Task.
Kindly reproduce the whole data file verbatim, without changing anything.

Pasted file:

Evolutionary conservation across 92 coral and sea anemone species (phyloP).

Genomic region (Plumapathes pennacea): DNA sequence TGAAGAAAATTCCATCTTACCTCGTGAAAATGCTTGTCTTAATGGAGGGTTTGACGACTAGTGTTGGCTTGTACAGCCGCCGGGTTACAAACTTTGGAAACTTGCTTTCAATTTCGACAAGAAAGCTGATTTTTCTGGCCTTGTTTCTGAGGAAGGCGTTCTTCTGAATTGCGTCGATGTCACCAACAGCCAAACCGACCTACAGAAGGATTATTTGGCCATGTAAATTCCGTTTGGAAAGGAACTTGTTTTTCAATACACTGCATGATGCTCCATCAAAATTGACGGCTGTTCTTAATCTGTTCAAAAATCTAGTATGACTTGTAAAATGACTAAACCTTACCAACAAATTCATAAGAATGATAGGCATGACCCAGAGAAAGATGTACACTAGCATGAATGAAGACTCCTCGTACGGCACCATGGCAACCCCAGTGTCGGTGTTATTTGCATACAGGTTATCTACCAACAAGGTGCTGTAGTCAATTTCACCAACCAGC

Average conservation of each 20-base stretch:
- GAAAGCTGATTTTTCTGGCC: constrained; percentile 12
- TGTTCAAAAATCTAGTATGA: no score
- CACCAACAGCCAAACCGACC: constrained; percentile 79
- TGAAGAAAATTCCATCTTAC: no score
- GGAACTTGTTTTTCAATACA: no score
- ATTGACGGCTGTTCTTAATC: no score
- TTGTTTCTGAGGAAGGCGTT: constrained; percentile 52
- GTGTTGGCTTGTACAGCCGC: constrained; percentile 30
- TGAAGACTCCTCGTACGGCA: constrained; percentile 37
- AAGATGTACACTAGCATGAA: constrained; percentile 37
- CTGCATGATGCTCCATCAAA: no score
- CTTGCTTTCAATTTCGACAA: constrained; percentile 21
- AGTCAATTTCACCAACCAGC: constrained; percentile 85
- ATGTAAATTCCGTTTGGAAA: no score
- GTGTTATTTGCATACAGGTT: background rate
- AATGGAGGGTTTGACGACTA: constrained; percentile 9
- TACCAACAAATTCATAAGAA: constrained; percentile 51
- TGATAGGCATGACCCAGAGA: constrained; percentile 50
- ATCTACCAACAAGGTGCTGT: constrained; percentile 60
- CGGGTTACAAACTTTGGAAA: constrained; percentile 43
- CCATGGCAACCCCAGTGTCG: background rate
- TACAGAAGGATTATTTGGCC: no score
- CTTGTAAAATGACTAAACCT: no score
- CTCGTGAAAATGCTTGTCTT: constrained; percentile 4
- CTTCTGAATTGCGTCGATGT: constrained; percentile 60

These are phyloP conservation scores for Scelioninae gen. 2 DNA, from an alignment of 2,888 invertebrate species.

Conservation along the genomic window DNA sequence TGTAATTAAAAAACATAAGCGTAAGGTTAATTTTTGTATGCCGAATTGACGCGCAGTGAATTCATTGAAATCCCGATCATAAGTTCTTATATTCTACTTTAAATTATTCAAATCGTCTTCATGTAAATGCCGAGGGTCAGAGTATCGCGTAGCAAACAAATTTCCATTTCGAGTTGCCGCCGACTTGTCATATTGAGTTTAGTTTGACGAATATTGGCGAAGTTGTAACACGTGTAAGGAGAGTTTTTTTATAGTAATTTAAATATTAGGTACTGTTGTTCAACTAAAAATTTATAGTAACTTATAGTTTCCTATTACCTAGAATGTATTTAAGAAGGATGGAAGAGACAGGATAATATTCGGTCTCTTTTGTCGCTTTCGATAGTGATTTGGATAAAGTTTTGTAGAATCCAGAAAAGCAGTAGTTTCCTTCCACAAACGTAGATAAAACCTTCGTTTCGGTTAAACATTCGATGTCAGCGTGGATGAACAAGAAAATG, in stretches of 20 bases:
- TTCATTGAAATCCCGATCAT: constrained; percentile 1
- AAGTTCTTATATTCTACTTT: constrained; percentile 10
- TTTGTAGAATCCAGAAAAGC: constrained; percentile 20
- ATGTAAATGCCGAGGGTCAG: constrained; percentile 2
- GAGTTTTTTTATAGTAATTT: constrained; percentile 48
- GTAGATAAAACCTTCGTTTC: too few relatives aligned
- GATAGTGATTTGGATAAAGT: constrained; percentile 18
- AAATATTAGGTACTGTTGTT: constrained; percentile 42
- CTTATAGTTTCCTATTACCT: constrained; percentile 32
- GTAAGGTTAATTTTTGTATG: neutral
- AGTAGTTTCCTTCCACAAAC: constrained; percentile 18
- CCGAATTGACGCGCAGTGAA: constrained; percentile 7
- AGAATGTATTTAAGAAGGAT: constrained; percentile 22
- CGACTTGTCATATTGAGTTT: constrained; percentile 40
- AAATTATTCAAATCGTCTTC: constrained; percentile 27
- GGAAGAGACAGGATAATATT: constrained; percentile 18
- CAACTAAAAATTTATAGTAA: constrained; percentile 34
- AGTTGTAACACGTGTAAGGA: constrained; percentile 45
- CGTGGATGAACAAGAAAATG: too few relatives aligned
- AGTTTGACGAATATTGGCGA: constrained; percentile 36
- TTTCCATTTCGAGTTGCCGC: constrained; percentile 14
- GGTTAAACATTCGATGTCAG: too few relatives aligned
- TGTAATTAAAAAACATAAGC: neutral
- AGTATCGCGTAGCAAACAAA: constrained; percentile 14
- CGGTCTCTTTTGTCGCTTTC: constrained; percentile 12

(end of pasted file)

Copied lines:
Evolutionary conservation across 92 coral and sea anemone species (phyloP).

Genomic region (Plumapathes pennacea): DNA sequence TGAAGAAAATTCCATCTTACCTCGTGAAAATGCTTGTCTTAATGGAGGGTTTGACGACTAGTGTTGGCTTGTACAGCCGCCGGGTTACAAACTTTGGAAACTTGCTTTCAATTTCGACAAGAAAGCTGATTTTTCTGGCCTTGTTTCTGAGGAAGGCGTTCTTCTGAATTGCGTCGATGTCACCAACAGCCAAACCGACCTACAGAAGGATTATTTGGCCATGTAAATTCCGTTTGGAAAGGAACTTGTTTTTCAATACACTGCATGATGCTCCATCAAAATTGACGGCTGTTCTTAATCTGTTCAAAAATCTAGTATGACTTGTAAAATGACTAAACCTTACCAACAAATTCATAAGAATGATAGGCATGACCCAGAGAAAGATGTACACTAGCATGAATGAAGACTCCTCGTACGGCACCATGGCAACCCCAGTGTCGGTGTTATTTGCATACAGGTTATCTACCAACAAGGTGCTGTAGTCAATTTCACCAACCAGC

Average conservation of each 20-base stretch:
- GAAAGCTGATTTTTCTGGCC: constrained; percentile 12
- TGTTCAAAAATCTAGTATGA: no score
- CACCAACAGCCAAACCGACC: constrained; percentile 79
- TGAAGAAAATTCCATCTTAC: no score
- GGAACTTGTTTTTCAATACA: no score
- ATTGACGGCTGTTCTTAATC: no score
- TTGTTTCTGAGGAAGGCGTT: constrained; percentile 52
- GTGTTGGCTTGTACAGCCGC: constrained; percentile 30
- TGAAGACTCCTCGTACGGCA: constrained; percentile 37
- AAGATGTACACTAGCATGAA: constrained; percentile 37
- CTGCATGATGCTCCATCAAA: no score
- CTTGCTTTCAATTTCGACAA: constrained; percentile 21
- AGTCAATTTCACCAACCAGC: constrained; percentile 85
- ATGTAAATTCCGTTTGGAAA: no score
- GTGTTATTTGCATACAGGTT: background rate
- AATGGAGGGTTTGACGACTA: constrained; percentile 9
- TACCAACAAATTCATAAGAA: constrained; percentile 51
- TGATAGGCATGACCCAGAGA: constrained; percentile 50
- ATCTACCAACAAGGTGCTGT: constrained; percentile 60
- CGGGTTACAAACTTTGGAAA: constrained; percentile 43
- CCATGGCAACCCCAGTGTCG: background rate
- TACAGAAGGATTATTTGGCC: no score
- CTTGTAAAATGACTAAACCT: no score
- CTCGTGAAAATGCTTGTCTT: constrained; percentile 4
- CTTCTGAATTGCGTCGATGT: constrained; percentile 60

These are phyloP conservation scores for Scelioninae gen. 2 DNA, from an alignment of 2,888 invertebrate species.

Conservation along the genomic window DNA sequence TGTAATTAAAAAACATAAGCGTAAGGTTAATTTTTGTATGCCGAATTGACGCGCAGTGAATTCATTGAAATCCCGATCATAAGTTCTTATATTCTACTTTAAATTATTCAAATCGTCTTCATGTAAATGCCGAGGGTCAGAGTATCGCGTAGCAAACAAATTTCCATTTCGAGTTGCCGCCGACTTGTCATATTGAGTTTAGTTTGACGAATATTGGCGAAGTTGTAACACGTGTAAGGAGAGTTTTTTTATAGTAATTTAAATATTAGGTACTGTTGTTCAACTAAAAATTTATAGTAACTTATAGTTTCCTATTACCTAGAATGTATTTAAGAAGGATGGAAGAGACAGGATAATATTCGGTCTCTTTTGTCGCTTTCGATAGTGATTTGGATAAAGTTTTGTAGAATCCAGAAAAGCAGTAGTTTCCTTCCACAAACGTAGATAAAACCTTCGTTTCGGTTAAACATTCGATGTCAGCGTGGATGAACAAGAAAATG, in stretches of 20 bases:
- TTCATTGAAATCCCGATCAT: constrained; percentile 1
- AAGTTCTTATATTCTACTTT: constrained; percentile 10
- TTTGTAGAATCCAGAAAAGC: constrained; percentile 20
- ATGTAAATGCCGAGGGTCAG: constrained; percentile 2
- GAGTTTTTTTATAGTAATTT: constrained; percentile 48
- GTAGATAAAACCTTCGTTTC: too few relatives aligned
- GATAGTGATTTGGATAAAGT: constrained; percentile 18
- AAATATTAGGTACTGTTGTT: constrained; percentile 42
- CTTATAGTTTCCTATTACCT: constrained; percentile 32
- GTAAGGTTAATTTTTGTATG: neutral
- AGTAGTTTCCTTCCACAAAC: constrained; percentile 18
- CCGAATTGACGCGCAGTGAA: constrained; percentile 7
- AGAATGTATTTAAGAAGGAT: constrained; percentile 22
- CGACTTGTCATATTGAGTTT: constrained; percentile 40
- AAATTATTCAAATCGTCTTC: constrained; percentile 27
- GGAAGAGACAGGATAATATT: constrained; percentile 18
- CAACTAAAAATTTATAGTAA: constrained; percentile 34
- AGTTGTAACACGTGTAAGGA: constrained; percentile 45
- CGTGGATGAACAAGAAAATG: too few relatives aligned
- AGTTTGACGAATATTGGCGA: constrained; percentile 36
- TTTCCATTTCGAGTTGCCGC: constrained; percentile 14
- GGTTAAACATTCGATGTCAG: too few relatives aligned
- TGTAATTAAAAAACATAAGC: neutral
- AGTATCGCGTAGCAAACAAA: constrained; percentile 14
- CGGTCTCTTTTGTCGCTTTC: constrained; percentile 12